Anatomy And Physiology

Structure and Function of Small Intestine



Tweet
Roberto Chiodetti's image for:
"Structure and Function of Small Intestine"
Caption: 
Location: 
Image by: 
©  


Structure and function of small intestine


The intestine is the last and more important part of the G.I. tract, where the final act of digestion,namely absorption of nutrients into the blood stream, take place.The intestine is divided into small and large intestine, however the small intestine is the only part where digestion and absorption take place.

It's divided into 3 parts - duodenum, jejunum and ileum- that to the naked eyes bear no difference.Only when under the microscope the different structures such a duodenal glands in the duodenum, plicae circulares in the jejinum and Payer's patches in the ileum become apparent.

After the stomach turns chewed food into chyme the next step is to turn chyme into something that can pass into the blood stream and be transported to any cell that needs it. To achieve this feat the small intestine needs a helpful hand from the more sophisticate chemical factory in the human body, the pancreas.

As soon as the chyme starts to trickle into the small intestine the proteins it contains stimulates the pancreas into releasing CCK, Secretine, Pancreatic Lipase and Pancreatic Amylase.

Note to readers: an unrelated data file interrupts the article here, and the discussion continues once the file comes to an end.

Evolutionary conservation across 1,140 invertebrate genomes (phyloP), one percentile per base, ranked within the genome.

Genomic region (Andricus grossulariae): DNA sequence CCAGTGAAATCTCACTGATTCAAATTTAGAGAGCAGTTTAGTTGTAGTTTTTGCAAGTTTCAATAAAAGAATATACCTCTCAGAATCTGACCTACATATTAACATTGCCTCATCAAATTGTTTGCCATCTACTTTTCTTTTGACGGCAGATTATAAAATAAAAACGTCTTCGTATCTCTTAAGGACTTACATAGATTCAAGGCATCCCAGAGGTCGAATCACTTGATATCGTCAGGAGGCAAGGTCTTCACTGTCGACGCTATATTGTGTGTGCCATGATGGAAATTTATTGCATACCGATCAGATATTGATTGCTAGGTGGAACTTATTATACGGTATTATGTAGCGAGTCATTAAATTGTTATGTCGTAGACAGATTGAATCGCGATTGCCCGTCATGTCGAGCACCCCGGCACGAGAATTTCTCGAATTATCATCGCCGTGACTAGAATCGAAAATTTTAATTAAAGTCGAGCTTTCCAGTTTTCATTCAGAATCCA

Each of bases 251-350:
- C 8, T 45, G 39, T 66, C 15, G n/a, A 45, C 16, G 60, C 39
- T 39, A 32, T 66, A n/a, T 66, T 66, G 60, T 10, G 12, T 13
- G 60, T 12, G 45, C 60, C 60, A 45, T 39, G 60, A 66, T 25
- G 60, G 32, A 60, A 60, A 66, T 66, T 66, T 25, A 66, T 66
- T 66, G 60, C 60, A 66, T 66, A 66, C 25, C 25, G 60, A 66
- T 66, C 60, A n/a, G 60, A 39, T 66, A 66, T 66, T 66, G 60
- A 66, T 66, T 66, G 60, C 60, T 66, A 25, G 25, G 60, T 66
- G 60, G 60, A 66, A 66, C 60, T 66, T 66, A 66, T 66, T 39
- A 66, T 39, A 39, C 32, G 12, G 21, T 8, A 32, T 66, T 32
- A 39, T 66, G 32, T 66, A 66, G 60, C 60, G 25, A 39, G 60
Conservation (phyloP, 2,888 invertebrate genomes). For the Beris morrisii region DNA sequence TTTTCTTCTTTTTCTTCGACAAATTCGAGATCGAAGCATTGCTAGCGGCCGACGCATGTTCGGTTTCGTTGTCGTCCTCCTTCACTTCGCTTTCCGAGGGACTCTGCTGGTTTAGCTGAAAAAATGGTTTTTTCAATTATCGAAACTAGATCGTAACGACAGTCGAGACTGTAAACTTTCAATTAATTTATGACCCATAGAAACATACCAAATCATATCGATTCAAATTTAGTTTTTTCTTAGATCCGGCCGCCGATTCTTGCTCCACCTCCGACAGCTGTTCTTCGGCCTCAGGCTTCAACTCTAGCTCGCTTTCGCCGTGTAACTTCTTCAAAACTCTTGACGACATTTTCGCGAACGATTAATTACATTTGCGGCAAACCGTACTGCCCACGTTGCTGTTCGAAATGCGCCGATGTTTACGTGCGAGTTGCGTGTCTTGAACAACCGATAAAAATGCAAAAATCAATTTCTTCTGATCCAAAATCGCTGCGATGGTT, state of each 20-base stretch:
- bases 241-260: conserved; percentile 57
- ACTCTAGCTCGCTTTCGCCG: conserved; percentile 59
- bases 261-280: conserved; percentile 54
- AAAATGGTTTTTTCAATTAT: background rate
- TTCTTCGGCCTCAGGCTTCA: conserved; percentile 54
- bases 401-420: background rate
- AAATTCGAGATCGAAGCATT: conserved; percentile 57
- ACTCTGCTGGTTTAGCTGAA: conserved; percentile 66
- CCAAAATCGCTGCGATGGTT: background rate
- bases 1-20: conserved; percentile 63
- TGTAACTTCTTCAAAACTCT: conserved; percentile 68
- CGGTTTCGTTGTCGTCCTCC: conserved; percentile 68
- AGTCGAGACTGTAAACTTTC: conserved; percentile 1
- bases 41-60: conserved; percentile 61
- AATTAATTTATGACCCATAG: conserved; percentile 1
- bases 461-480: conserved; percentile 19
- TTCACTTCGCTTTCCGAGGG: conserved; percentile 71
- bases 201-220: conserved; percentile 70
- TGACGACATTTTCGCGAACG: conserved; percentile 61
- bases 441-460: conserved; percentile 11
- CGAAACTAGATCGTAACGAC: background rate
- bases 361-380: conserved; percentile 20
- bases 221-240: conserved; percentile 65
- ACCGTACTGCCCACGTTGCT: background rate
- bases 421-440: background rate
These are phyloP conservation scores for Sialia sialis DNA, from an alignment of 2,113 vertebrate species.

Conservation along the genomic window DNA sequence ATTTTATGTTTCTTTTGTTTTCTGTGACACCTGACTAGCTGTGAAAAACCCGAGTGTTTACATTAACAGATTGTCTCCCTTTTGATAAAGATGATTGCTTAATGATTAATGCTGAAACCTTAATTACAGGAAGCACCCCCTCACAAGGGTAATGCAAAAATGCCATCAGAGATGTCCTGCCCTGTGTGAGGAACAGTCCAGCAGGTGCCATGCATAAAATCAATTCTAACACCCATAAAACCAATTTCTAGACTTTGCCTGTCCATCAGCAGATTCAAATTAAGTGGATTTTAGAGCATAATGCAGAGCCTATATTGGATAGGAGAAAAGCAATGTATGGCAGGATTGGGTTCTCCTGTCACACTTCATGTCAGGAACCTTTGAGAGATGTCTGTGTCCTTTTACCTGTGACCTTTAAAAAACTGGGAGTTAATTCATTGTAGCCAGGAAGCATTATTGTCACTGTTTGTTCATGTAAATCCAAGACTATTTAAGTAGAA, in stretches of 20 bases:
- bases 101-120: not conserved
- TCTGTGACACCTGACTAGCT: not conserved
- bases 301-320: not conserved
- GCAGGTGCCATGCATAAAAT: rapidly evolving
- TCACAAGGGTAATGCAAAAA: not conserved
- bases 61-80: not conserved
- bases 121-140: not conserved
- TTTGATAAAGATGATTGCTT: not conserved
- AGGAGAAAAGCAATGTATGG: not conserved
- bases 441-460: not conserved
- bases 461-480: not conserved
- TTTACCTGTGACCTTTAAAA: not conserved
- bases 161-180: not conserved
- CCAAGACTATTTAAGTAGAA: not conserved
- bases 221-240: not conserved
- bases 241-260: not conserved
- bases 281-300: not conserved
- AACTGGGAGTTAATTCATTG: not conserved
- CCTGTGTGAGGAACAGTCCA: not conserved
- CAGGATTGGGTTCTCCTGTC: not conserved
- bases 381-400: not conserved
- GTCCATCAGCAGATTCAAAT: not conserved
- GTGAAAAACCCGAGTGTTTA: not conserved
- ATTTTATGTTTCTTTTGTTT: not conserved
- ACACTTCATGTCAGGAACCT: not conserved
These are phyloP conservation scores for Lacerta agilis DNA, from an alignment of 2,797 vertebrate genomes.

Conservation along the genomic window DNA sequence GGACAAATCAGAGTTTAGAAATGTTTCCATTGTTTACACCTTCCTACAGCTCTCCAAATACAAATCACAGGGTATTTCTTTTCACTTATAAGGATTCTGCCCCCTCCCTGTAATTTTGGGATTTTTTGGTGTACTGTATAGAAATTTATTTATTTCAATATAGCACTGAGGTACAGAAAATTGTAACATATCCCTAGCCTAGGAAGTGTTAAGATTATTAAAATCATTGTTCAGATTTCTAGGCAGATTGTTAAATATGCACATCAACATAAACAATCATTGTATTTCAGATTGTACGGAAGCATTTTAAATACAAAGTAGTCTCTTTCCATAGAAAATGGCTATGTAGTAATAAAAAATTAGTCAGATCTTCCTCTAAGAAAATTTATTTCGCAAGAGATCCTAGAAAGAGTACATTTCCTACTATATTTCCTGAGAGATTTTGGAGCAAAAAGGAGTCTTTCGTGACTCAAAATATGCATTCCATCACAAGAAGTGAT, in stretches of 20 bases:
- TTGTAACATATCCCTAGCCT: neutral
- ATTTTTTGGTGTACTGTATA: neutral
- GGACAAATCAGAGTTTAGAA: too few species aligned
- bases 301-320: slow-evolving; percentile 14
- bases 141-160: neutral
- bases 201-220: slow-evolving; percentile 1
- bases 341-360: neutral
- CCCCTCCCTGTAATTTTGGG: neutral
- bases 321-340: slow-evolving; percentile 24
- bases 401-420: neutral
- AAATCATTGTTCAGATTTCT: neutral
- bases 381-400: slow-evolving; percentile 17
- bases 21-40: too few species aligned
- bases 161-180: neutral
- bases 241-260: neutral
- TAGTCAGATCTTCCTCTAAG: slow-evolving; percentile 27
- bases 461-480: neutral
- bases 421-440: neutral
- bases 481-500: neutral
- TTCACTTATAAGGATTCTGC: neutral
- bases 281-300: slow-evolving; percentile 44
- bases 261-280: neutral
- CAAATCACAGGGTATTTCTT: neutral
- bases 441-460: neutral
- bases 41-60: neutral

CCK role is to stimulate the pancreas into producing enzymatic juices, open the sphincter of oddi so that those juices can enter the duodenum, slow stomach emptying and stimulate contractions of gallbladder so that bile can be push into the duodenum and make the absorption of food into blood stream possible.

Secretine's actions meanwhile tells the pancreas to produce alkaline rich juices and at the same time tells the paraietal cells in the stomach to stop producing HCL, in no time the acidity of chyme is reduced to levels that the duodenum can tolerate.

Pancreatic Lipase will attach fats after bile from the gallbladder has emulsified them and it will cut off 2 fatty acid from the original triglicerides(TG's) leaving only monoglicerides(MG's) and fatty acids(FG's).

Pancreatic Amylase will take care of carbs digestion and will reduce them into disaccarides.

While all this happens the small intestin is not just sitting around. Duodenal glands will start producing Enterocrinin which start circulating in the blood and tells the small intestine to start producing Succus Entericus.

Succus Entericus is composed by sucrase,maltase and lactase plus erepsin and nuclease. Sucrase, maltase and lactase will cut disaccarides into monosaccarides while erepsin and nuclease will cut proteins into amino acids.

After carbs, lipids and proteins are cut to the smallest possible sizes they will be absorbed into the blood stream. However while amino acids and monosaccarides are small enough to pass directly into the blood stream MG's and FG's are still way too big to get there. To pass the cellular barrier of the intestin the bile salts will have to mechanically push them inside the cellular walls where they recombine into TG's (intracellular TG's) and enter the lymphatic system which will then transport them into the blood stream via the left subclavian.

After digestion is completed and all the nutrients are passed into the blood stream they will reach the cells and upon entering them, metabolic reactions will extract H+ (hydrogen ions) that will eventually power the human machine.

Tweet
More about this author: Roberto Chiodetti

From Around the Web




ARTICLE SOURCES AND CITATIONS